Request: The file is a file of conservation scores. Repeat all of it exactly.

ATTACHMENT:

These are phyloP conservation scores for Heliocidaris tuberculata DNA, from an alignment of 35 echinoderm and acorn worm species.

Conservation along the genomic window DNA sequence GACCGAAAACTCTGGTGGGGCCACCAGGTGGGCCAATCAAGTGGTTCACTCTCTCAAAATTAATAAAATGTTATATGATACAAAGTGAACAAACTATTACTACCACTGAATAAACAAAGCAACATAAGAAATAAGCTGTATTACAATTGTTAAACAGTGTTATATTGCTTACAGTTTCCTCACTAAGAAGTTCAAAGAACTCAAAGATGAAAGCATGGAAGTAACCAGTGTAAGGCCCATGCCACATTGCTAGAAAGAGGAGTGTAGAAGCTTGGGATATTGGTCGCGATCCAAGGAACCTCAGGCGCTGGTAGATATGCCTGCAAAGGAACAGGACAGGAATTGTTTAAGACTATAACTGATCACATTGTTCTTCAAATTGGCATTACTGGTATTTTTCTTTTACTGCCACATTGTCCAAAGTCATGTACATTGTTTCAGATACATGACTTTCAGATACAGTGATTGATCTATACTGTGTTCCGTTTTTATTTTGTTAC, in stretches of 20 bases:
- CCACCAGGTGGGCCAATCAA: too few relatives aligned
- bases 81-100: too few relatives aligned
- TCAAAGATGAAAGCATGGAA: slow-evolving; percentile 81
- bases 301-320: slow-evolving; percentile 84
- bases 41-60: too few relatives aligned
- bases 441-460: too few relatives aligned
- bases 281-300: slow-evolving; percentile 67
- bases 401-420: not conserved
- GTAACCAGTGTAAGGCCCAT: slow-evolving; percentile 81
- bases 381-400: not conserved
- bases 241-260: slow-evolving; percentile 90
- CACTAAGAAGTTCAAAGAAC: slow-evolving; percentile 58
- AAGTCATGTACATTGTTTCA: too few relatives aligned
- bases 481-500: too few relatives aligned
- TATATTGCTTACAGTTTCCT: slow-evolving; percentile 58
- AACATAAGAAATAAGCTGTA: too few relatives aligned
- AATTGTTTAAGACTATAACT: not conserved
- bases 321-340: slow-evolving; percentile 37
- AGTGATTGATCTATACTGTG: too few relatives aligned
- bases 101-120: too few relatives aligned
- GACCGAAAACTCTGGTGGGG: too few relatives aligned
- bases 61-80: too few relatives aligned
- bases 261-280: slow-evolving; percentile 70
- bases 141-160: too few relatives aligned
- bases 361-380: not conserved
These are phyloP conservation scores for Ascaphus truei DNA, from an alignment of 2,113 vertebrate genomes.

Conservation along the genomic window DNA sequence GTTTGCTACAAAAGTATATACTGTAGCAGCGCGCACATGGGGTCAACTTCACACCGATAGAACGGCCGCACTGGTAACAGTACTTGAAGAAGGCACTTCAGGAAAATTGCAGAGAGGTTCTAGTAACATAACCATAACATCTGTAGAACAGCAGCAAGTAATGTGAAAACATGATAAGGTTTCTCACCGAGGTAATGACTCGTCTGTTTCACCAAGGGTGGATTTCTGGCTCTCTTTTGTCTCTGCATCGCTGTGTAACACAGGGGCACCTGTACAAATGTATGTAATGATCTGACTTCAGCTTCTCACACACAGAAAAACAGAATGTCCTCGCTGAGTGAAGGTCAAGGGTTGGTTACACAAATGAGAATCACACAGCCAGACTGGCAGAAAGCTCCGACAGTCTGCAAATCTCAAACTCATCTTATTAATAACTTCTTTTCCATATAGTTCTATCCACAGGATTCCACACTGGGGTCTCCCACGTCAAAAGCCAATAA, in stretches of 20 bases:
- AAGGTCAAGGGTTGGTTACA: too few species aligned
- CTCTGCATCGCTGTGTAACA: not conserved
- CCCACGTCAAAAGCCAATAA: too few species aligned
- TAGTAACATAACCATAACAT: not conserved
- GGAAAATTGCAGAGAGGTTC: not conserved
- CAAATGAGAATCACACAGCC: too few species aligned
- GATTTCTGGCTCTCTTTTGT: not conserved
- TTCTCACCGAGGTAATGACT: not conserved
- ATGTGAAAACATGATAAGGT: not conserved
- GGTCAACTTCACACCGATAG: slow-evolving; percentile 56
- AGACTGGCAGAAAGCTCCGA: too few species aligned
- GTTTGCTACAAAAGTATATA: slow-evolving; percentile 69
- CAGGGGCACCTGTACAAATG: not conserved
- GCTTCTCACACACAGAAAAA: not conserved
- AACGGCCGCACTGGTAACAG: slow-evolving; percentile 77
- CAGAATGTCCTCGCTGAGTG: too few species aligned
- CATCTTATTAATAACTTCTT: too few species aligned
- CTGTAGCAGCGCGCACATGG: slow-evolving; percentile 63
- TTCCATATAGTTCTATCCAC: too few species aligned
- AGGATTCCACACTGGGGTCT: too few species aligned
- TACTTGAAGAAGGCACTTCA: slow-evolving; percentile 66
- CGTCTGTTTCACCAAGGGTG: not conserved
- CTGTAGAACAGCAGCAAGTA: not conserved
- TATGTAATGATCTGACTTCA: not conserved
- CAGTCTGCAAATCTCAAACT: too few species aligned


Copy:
These are phyloP conservation scores for Heliocidaris tuberculata DNA, from an alignment of 35 echinoderm and acorn worm species.

Conservation along the genomic window DNA sequence GACCGAAAACTCTGGTGGGGCCACCAGGTGGGCCAATCAAGTGGTTCACTCTCTCAAAATTAATAAAATGTTATATGATACAAAGTGAACAAACTATTACTACCACTGAATAAACAAAGCAACATAAGAAATAAGCTGTATTACAATTGTTAAACAGTGTTATATTGCTTACAGTTTCCTCACTAAGAAGTTCAAAGAACTCAAAGATGAAAGCATGGAAGTAACCAGTGTAAGGCCCATGCCACATTGCTAGAAAGAGGAGTGTAGAAGCTTGGGATATTGGTCGCGATCCAAGGAACCTCAGGCGCTGGTAGATATGCCTGCAAAGGAACAGGACAGGAATTGTTTAAGACTATAACTGATCACATTGTTCTTCAAATTGGCATTACTGGTATTTTTCTTTTACTGCCACATTGTCCAAAGTCATGTACATTGTTTCAGATACATGACTTTCAGATACAGTGATTGATCTATACTGTGTTCCGTTTTTATTTTGTTAC, in stretches of 20 bases:
- CCACCAGGTGGGCCAATCAA: too few relatives aligned
- bases 81-100: too few relatives aligned
- TCAAAGATGAAAGCATGGAA: slow-evolving; percentile 81
- bases 301-320: slow-evolving; percentile 84
- bases 41-60: too few relatives aligned
- bases 441-460: too few relatives aligned
- bases 281-300: slow-evolving; percentile 67
- bases 401-420: not conserved
- GTAACCAGTGTAAGGCCCAT: slow-evolving; percentile 81
- bases 381-400: not conserved
- bases 241-260: slow-evolving; percentile 90
- CACTAAGAAGTTCAAAGAAC: slow-evolving; percentile 58
- AAGTCATGTACATTGTTTCA: too few relatives aligned
- bases 481-500: too few relatives aligned
- TATATTGCTTACAGTTTCCT: slow-evolving; percentile 58
- AACATAAGAAATAAGCTGTA: too few relatives aligned
- AATTGTTTAAGACTATAACT: not conserved
- bases 321-340: slow-evolving; percentile 37
- AGTGATTGATCTATACTGTG: too few relatives aligned
- bases 101-120: too few relatives aligned
- GACCGAAAACTCTGGTGGGG: too few relatives aligned
- bases 61-80: too few relatives aligned
- bases 261-280: slow-evolving; percentile 70
- bases 141-160: too few relatives aligned
- bases 361-380: not conserved
These are phyloP conservation scores for Ascaphus truei DNA, from an alignment of 2,113 vertebrate genomes.

Conservation along the genomic window DNA sequence GTTTGCTACAAAAGTATATACTGTAGCAGCGCGCACATGGGGTCAACTTCACACCGATAGAACGGCCGCACTGGTAACAGTACTTGAAGAAGGCACTTCAGGAAAATTGCAGAGAGGTTCTAGTAACATAACCATAACATCTGTAGAACAGCAGCAAGTAATGTGAAAACATGATAAGGTTTCTCACCGAGGTAATGACTCGTCTGTTTCACCAAGGGTGGATTTCTGGCTCTCTTTTGTCTCTGCATCGCTGTGTAACACAGGGGCACCTGTACAAATGTATGTAATGATCTGACTTCAGCTTCTCACACACAGAAAAACAGAATGTCCTCGCTGAGTGAAGGTCAAGGGTTGGTTACACAAATGAGAATCACACAGCCAGACTGGCAGAAAGCTCCGACAGTCTGCAAATCTCAAACTCATCTTATTAATAACTTCTTTTCCATATAGTTCTATCCACAGGATTCCACACTGGGGTCTCCCACGTCAAAAGCCAATAA, in stretches of 20 bases:
- AAGGTCAAGGGTTGGTTACA: too few species aligned
- CTCTGCATCGCTGTGTAACA: not conserved
- CCCACGTCAAAAGCCAATAA: too few species aligned
- TAGTAACATAACCATAACAT: not conserved
- GGAAAATTGCAGAGAGGTTC: not conserved
- CAAATGAGAATCACACAGCC: too few species aligned
- GATTTCTGGCTCTCTTTTGT: not conserved
- TTCTCACCGAGGTAATGACT: not conserved
- ATGTGAAAACATGATAAGGT: not conserved
- GGTCAACTTCACACCGATAG: slow-evolving; percentile 56
- AGACTGGCAGAAAGCTCCGA: too few species aligned
- GTTTGCTACAAAAGTATATA: slow-evolving; percentile 69
- CAGGGGCACCTGTACAAATG: not conserved
- GCTTCTCACACACAGAAAAA: not conserved
- AACGGCCGCACTGGTAACAG: slow-evolving; percentile 77
- CAGAATGTCCTCGCTGAGTG: too few species aligned
- CATCTTATTAATAACTTCTT: too few species aligned
- CTGTAGCAGCGCGCACATGG: slow-evolving; percentile 63
- TTCCATATAGTTCTATCCAC: too few species aligned
- AGGATTCCACACTGGGGTCT: too few species aligned
- TACTTGAAGAAGGCACTTCA: slow-evolving; percentile 66
- CGTCTGTTTCACCAAGGGTG: not conserved
- CTGTAGAACAGCAGCAAGTA: not conserved
- TATGTAATGATCTGACTTCA: not conserved
- CAGTCTGCAAATCTCAAACT: too few species aligned